Using sound to improve blood pressure monitoring

Methods for monitoring blood pressure are tricky and often inaccurate, particularly in infants and the elderly. The conventional cuff method cannot be used continuously, and sometimes not at all, and can cause irritations for some people during inflation of the cuff. The arterial line method is the gold standard, but is invasive and mainly used for patients in the ICU.


Researchers at Wayne State University teamed up to build a prototype that was sensor-based and capable of intricate signal processing, allowing for more accurate and real-time readings of the systolic and diastolic pressures. Their research was funded in 2017 by the Michigan Translational Research and Commercialization program supported by the Michigan Economic Development Corporation. The Wayne State team includes Gaurav Kapur, M.D., associate professor of pediatrics, Sean Wu, Ph.D., distinguished professor of mechanical engineering, and Yong Xu, professor of electrical and computer engineering. Their work has led to the development of a new noninvasive, sound-based blood pressure monitoring device that makes it easier to measure blood pressure.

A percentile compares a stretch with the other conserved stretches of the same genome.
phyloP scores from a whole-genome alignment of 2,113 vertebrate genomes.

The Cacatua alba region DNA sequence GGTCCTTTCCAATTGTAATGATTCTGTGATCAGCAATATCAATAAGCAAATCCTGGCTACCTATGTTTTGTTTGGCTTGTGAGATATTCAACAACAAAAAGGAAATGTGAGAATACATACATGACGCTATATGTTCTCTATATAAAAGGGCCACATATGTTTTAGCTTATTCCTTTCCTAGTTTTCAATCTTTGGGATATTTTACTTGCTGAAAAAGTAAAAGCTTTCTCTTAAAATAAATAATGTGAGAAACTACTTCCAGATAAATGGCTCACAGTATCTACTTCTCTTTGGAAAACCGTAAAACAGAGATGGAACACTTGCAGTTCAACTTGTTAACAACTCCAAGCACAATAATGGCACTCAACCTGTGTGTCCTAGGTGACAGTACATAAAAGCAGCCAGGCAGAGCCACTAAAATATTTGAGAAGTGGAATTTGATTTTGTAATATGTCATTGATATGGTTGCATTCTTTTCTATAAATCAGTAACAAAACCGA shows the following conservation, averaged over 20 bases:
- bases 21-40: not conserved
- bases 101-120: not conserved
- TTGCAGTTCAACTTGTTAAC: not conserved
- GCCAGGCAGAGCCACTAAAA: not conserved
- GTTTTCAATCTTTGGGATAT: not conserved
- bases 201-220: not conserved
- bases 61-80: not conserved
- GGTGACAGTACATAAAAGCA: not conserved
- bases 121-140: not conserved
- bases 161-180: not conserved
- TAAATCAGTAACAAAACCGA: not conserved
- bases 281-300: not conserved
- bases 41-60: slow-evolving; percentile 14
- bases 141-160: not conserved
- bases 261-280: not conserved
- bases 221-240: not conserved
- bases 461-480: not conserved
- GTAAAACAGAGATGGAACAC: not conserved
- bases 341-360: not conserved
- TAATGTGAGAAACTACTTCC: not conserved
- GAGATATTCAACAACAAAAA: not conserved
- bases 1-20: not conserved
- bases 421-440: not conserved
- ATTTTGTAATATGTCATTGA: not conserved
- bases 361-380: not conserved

In August, 2018, Cardiosounds, LLC was founded to further develop and eventually commercialize the research teams' technology. Founding president and CEO is Kevin Wittrup was the former vice president for manufacturing and engineering at Fisher Coachworks LLC, and partner of the Ann Arbor-based RSVP Capital, a venture capital firm. Wittrup has launched and run several early-stage tech companies. The company will soon have a headquarters, and anticipates hiring a small team of researchers in the near future.


To learn more about Cardiosounds, visit


Contact info

Julie O'Connor

Director, Research Communications
Phone: 313-577-8845